The Grauballe man is the name assigned to the human mummified body found in Denmark in a swamp by a peat searcher. The discovery was utterly random but it allowed the recovery of the better preserved mummy found in a swamp. When the searcher found the body he immediately thought about a recent death, maybe from the WW2. The rest analysis dated the rests instead as coming from the 290 BC, over 2,300 years ago.
The discovery of the mummy
On the 26th of April 1952 a group of searchers of peat was working in the Nebelgaard swamp, in the central Jutland in Danimarca, when one of them ran into human rests immersed inside the peat. Tage Busk Sørensen tucked his shovel in something of a different consistency from the vegetal residual and thanks to the help of his fellows they freed the mummy.
Below: picture of the mummy at the time of its discovery
The searchers called the local doctor, who suspected he was another searcher, Red Christian, disappeared in the swamp many decades before, specifically in 1887. The doctor contacted Peter Glob from the Prehistory Museum of Aarhus to take a look at the body. Since the swamp was near the village of Grauballe, the find was called “Grauballe man”.
Below: the Grauballe man’s face in the Mosegaard Museum. Picture by di Malene shared via Wikipedia – licence CC BY-SA 3.0
The conditions of the body
Neither garments nor objects were found around the Grauballe man. His hair was red but the tone was not the natural colour at the time of death, but instead the result of the submersion into the swamp. The autopsy tests revealed that the man was in his 30’s when he died, he was 175 cm (5’9″) and his hands did not show any sign of manual wear.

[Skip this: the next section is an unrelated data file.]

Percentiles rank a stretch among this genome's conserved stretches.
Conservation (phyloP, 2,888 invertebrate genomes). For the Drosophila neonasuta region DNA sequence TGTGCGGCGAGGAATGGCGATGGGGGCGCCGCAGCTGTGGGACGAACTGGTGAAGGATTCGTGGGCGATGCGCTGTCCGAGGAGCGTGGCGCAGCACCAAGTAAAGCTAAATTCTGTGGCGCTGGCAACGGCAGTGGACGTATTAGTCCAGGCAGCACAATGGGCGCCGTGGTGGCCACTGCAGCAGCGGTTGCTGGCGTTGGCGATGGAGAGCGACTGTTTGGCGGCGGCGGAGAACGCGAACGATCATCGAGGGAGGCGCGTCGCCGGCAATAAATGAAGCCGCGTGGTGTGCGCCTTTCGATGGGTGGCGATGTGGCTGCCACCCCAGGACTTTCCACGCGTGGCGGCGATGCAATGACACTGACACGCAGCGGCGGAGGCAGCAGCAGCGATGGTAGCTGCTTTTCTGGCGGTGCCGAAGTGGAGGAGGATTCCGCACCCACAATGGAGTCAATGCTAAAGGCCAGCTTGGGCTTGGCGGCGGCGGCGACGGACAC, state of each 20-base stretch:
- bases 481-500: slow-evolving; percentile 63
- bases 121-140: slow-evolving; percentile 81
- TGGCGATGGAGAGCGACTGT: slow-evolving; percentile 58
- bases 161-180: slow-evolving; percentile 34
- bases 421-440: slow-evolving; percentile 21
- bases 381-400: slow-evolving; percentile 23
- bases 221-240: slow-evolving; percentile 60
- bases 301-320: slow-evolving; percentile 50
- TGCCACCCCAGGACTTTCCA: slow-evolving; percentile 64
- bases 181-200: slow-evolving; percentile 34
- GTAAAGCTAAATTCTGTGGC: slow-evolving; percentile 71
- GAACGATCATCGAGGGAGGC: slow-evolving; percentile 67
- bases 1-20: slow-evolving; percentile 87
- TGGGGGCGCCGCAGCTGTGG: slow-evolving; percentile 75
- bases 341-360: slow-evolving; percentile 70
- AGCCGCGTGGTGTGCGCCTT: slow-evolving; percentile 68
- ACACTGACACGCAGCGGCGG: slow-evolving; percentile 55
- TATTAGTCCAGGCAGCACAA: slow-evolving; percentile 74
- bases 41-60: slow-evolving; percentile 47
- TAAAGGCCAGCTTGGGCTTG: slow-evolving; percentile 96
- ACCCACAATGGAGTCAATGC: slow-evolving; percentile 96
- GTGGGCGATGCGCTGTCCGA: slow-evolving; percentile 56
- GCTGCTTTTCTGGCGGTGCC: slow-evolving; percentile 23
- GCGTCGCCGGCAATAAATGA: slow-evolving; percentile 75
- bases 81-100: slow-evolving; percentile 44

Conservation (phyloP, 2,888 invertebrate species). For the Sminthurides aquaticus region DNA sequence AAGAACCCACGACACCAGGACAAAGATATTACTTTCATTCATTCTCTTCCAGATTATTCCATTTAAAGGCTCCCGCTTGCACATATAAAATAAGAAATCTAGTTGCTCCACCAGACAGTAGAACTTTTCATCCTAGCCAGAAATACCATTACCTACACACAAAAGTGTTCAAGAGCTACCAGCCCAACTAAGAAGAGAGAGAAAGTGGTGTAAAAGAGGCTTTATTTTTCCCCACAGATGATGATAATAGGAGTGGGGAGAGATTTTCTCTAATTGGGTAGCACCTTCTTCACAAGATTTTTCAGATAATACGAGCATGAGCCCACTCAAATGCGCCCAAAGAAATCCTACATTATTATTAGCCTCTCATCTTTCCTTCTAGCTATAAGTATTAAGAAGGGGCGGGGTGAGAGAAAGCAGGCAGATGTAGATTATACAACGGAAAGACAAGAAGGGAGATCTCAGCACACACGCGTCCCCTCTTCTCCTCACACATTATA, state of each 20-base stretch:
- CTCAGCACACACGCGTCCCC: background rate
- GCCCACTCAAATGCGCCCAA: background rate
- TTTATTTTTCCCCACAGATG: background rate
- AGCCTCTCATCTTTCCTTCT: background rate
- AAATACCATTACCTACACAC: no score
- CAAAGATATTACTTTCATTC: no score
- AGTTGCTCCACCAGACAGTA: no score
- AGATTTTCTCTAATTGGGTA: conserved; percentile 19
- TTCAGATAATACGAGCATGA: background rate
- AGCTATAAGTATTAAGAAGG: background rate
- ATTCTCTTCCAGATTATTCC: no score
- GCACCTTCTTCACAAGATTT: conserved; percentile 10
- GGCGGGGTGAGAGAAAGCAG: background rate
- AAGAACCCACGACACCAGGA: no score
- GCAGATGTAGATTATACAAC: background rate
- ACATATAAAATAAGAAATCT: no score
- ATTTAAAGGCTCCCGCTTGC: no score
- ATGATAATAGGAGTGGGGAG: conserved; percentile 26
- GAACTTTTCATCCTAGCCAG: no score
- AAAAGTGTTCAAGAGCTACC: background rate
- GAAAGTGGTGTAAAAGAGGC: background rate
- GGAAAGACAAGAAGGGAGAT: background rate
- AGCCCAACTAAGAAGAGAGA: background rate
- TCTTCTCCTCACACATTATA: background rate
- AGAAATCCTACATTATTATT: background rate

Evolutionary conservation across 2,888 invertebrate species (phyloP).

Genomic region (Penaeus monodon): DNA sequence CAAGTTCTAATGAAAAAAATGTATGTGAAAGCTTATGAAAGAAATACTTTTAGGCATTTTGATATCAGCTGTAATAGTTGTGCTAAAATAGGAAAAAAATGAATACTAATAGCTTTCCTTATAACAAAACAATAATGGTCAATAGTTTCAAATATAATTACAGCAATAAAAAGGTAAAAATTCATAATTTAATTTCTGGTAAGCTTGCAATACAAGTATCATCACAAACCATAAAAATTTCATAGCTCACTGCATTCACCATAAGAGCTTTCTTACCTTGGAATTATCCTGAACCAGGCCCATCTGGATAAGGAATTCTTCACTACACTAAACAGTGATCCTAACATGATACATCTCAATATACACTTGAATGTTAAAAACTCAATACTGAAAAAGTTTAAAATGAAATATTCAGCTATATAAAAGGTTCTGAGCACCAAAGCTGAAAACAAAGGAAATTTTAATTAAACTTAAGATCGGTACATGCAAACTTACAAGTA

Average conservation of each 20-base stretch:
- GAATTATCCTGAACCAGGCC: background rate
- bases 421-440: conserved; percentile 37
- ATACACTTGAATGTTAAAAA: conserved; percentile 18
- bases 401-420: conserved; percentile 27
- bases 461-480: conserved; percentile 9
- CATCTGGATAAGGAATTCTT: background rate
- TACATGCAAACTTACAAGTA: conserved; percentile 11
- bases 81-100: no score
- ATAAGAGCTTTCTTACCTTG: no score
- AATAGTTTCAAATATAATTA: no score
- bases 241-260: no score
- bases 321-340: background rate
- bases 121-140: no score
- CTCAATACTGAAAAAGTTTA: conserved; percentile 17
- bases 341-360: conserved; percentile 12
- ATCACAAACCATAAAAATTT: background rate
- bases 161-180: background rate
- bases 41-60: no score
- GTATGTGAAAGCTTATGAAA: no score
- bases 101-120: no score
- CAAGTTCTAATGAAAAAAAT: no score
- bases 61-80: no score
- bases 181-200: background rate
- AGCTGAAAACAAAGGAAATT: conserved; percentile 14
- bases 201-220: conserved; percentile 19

The study of his teeth and jawbone shows that he had suffered from starvation or a poor health during his childhood. The skeleton exhibited lack of calcium and his backbone was showing the first phases of spondylosis, ageing disease followed by the decline of the intervertebral discs.
Below: a hand of the mummy, so well preserved to be able to see the fingerprints. Picture by Sven Rosborn shared via Wikipedia – licence Creative Commons
Besides the visual analysis of the mummy, the scientific ones revealed with precision the time of death, which was the III BC. Inside his stomach they found a porridge made out of seeds and herbs but also a residual of a poisonous fungus named ergot (Claviceps purpurea).
What killed the Grauballe man?
The ingested fungus, probably eaten randomly by the man, turned him rapidly ill. The disease made him unable to work and gave him painful symptoms such as convulsions, hallucinations and a harsh burning sensation to mouth, feet and hands.
it is possible that the other citizens of the village thought that he was possessed by an evil spirit
The Grauballe man died due to a deep cut to his throat, but he also displayed fractures to his skull and leg, perhaps provoked during the execution or from the pressure of the peat.
Below: the reconstructed face of the Grauballe man. Picture shared via Wikipedia – licence Creative Commons
The man was certainly killed by other men with a cut on his throat which went from one ear to the other. The cause might be the punishment of a crime, but also his condition as a severely ill man, a chronic situation which showed him differently from his childhood.
Sadly there is no way to find out if he was killed for superstition or as a punishment for his actions
Today the mummy is kept in the Moesgaard Museum in Aarhus, where it is one of the main attractions. Exhibited in a room protected from light and temperature changes, its state of conservation is constantly supervised in order to not damage its conditions.